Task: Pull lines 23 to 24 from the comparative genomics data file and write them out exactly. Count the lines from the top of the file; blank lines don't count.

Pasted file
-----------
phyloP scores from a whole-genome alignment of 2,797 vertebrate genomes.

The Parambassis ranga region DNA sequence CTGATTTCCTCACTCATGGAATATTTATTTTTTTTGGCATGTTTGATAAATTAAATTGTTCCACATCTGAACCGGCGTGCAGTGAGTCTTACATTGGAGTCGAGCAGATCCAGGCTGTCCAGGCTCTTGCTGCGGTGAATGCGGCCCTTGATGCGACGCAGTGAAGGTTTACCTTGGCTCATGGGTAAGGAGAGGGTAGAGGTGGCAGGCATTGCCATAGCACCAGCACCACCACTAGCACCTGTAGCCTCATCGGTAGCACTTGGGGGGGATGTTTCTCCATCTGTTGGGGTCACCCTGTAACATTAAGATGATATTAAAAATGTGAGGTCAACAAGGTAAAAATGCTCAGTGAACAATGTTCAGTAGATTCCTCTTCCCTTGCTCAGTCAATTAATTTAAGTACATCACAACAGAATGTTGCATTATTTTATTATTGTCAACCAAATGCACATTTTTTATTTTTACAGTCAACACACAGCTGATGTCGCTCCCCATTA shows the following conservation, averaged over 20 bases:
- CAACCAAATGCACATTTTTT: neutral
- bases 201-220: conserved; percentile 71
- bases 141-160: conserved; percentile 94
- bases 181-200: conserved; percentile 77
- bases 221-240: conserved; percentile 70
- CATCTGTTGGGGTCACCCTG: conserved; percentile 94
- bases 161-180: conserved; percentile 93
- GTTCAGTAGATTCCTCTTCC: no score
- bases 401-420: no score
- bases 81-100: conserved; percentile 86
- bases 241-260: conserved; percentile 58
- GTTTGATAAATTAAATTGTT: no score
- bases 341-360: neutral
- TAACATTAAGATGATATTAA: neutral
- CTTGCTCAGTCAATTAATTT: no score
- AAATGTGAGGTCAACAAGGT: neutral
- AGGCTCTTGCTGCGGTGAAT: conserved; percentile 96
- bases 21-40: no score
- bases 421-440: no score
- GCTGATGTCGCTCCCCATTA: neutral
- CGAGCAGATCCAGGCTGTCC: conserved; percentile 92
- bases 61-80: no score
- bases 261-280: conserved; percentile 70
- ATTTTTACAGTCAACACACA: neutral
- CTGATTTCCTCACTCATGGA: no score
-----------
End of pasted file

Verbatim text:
- CGAGCAGATCCAGGCTGTCC: conserved; percentile 92
- bases 61-80: no score